The U.S. public wants out of Iraq. The Iraqis themselves want the occupation to be over. What’s a poor U.S. soldier to do?
War needs a why.
Many Americans look across the Pacific at China and see nothing but a vast digestive tract. A billion-plus people are developing quite an appetite: for oil to run their factories, for sheet glass to sheathe their skyscrapers, for grain to feed themselves and their livestock.
Last year in Hamdania, west of Baghdad, eight U.S. soldiers abducted an Iraqi man from his home, threw him in a ditch, and shot him. The soldiers placed an AK-47 and a shovel near his body. They wanted to make it seem as though he were an insurgent digging holes to plant roadside bombs.
What is the world coming to when a wonky slide show wins an Oscar for best documentary? The Inconvenient Truth is about just that: what the world is coming to. And Hollywood is sufficiently freaked out by the prospect of eco-apocalypse to bestow its highest honor on such a low-tech cinematic undertaking.
Back in the early 1990s, an editor at Harper’s asked me for suggestions of progressive foreign policy analysts who could participate in one of their roundtable discussions. I provided a short list, with Noam Chomsky on top. The editor thanked me politely but said that the Chomsky suggestion wouldn’t fly. In so many words he said that the great linguist and critic of U.S. foreign policy didn’t belong at the table with the sober, even-handed discussants. Chomsky was "too out there."
At the beginning of Chinese filmmaker Jiang Yimou’s popular movie Hero , a martial arts master arrives at the court of the powerful Xin ruler. The master swordsman, an orphan who goes by the moniker Nameless, harbors a secret desire to assassinate the king on behalf of his own wronged territory, the nation of Zhao. It is the era of the Six Kingdoms more than 2,000 years ago. The king of Xin proposes to defeat the warring factions and unite the country. Only Nameless, it seems, can stop him.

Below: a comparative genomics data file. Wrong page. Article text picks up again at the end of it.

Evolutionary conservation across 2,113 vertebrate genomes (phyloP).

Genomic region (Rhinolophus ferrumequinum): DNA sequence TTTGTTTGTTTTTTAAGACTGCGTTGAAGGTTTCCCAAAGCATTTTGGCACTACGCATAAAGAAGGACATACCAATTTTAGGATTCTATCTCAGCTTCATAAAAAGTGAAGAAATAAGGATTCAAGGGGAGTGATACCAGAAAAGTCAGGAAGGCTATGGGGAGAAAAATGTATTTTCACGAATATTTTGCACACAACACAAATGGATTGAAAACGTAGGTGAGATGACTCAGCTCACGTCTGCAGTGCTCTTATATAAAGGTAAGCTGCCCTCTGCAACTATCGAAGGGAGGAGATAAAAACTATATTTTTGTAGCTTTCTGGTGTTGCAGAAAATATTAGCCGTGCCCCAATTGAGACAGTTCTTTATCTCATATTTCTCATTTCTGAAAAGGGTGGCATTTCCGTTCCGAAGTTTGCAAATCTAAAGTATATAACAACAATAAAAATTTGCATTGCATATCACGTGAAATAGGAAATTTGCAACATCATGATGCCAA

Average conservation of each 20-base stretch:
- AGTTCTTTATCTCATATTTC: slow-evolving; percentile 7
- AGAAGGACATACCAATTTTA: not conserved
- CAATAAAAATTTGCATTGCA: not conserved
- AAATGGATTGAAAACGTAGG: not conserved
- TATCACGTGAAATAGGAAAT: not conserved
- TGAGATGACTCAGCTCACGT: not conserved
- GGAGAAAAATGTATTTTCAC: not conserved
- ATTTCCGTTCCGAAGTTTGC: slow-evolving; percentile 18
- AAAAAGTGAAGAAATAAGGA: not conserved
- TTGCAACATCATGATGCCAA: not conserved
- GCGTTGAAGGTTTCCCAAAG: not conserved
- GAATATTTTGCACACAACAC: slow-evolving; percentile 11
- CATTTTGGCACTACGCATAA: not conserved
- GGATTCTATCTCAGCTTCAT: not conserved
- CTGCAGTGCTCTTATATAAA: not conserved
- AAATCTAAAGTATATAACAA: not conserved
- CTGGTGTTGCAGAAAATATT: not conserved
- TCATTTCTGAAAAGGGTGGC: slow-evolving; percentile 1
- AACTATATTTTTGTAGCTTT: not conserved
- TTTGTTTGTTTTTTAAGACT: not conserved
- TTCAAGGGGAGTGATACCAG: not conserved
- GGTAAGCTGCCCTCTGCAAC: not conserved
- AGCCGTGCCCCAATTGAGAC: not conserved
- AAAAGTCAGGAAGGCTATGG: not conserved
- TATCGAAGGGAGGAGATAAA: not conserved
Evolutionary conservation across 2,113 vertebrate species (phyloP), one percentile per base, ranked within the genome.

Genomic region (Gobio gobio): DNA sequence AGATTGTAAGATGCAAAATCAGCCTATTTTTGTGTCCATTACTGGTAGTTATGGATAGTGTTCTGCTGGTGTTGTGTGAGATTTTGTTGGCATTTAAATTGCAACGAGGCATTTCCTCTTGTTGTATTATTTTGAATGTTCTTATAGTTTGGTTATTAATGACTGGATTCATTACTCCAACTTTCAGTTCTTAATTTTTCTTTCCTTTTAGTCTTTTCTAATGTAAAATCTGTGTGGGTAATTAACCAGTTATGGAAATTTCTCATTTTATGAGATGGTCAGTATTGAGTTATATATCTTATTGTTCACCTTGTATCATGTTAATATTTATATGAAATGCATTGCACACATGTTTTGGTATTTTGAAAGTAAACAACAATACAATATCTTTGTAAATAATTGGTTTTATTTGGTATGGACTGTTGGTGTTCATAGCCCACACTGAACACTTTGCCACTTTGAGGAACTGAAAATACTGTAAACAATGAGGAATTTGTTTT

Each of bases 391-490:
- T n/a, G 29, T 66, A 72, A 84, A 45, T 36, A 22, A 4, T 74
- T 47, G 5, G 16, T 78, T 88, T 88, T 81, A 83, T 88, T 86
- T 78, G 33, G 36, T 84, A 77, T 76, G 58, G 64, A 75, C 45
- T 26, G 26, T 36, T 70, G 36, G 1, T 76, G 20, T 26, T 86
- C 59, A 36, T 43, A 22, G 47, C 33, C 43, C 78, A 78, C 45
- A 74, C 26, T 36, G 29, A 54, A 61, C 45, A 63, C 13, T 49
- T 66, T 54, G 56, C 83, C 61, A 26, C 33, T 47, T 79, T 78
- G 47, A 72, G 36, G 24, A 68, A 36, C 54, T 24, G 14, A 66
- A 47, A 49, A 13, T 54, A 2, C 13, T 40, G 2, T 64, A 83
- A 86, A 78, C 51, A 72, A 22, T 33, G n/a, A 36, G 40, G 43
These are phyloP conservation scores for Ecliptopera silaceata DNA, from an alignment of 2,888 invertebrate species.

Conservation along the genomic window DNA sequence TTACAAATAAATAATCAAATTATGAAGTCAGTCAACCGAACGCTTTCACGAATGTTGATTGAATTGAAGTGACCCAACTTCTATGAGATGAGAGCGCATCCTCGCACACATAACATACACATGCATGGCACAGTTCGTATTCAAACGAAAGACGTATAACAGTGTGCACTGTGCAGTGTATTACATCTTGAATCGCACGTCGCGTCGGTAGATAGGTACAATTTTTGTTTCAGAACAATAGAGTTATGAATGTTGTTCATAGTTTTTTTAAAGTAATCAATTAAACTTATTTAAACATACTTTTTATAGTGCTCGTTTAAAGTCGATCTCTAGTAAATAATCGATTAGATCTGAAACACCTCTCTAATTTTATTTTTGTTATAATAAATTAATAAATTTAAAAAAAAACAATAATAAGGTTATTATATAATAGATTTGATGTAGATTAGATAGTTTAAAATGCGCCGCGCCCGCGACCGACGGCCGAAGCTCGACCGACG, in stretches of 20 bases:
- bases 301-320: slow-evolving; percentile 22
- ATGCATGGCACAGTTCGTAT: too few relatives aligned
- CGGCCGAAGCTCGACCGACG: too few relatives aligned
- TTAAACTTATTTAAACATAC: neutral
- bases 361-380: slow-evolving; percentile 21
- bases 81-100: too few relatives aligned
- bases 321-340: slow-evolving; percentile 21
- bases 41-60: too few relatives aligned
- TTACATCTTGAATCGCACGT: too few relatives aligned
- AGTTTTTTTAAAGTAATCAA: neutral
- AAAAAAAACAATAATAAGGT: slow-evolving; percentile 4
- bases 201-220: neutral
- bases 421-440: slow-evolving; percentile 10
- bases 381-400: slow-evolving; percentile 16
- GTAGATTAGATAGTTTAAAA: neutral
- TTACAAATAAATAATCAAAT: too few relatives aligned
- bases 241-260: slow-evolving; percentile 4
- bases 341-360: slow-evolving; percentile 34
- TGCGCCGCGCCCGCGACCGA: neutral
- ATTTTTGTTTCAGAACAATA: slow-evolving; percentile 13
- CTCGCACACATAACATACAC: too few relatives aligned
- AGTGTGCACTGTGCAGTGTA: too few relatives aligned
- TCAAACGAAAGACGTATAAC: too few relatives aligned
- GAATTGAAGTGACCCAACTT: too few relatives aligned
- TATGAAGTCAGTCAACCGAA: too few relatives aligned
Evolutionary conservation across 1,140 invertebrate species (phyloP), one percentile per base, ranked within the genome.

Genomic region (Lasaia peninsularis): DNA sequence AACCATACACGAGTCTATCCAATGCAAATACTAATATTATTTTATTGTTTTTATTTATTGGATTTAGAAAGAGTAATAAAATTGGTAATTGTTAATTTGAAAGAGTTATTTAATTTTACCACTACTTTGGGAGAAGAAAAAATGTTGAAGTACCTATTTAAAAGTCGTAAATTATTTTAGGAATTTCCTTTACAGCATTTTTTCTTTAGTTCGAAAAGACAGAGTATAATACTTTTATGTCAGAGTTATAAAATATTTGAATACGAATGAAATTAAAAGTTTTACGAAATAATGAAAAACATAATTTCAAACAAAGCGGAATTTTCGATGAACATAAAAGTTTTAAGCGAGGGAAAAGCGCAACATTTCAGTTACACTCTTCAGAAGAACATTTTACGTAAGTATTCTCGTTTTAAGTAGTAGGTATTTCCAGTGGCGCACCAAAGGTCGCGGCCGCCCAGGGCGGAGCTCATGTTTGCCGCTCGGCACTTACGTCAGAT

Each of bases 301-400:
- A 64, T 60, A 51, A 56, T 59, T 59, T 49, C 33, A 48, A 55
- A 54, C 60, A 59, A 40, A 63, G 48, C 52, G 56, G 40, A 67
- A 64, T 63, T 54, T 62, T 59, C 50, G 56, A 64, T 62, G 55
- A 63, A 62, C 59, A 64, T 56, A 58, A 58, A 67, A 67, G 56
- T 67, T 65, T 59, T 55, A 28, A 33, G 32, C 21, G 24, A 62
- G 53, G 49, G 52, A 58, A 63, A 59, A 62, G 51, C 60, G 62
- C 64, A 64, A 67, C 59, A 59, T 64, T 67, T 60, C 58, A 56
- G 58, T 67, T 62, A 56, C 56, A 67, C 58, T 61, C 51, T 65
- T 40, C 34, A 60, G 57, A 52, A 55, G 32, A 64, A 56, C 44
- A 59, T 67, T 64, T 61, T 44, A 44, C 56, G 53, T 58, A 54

It’s not been a good time to be a journalist. Outside the United States, reporters literally take their lives into their own hands to cover dangerous stories. According to the Committee to Protect Journalists, 55 journalists died in 2006, a steady increase over the last several years. The mafia-style hit of Anna Politkovskaya in Russia made headlines. Less well publicized were the deaths of 32 journalists in Iraq. More journalists have died in Iraq than in any other country or any other conflict since CPJ has been collecting statistics. Nor was Latin America particularly safe, as Hernán Uribe writes in a recent Americas Program report.
At Saturday’s anti-war demonstration in Washington, my 84-year-old mother slipped as she stepped off a curb and fell backward. A young man in a small knot of anarchists caught her and gently restored her to the vertical. And on we marched. Leave no grandmother behind!
You’re astride a donkey, and it’s not going anywhere. You’ve got carrots in your pocket and a stick in your hand. Which to use? In the ideal world, the donkey would take a few steps forward to get the carrot that you dangle in front of its nose. If it slows down or gets distracted from the carrot, a couple taps of the switch on its hindquarters get it moving again.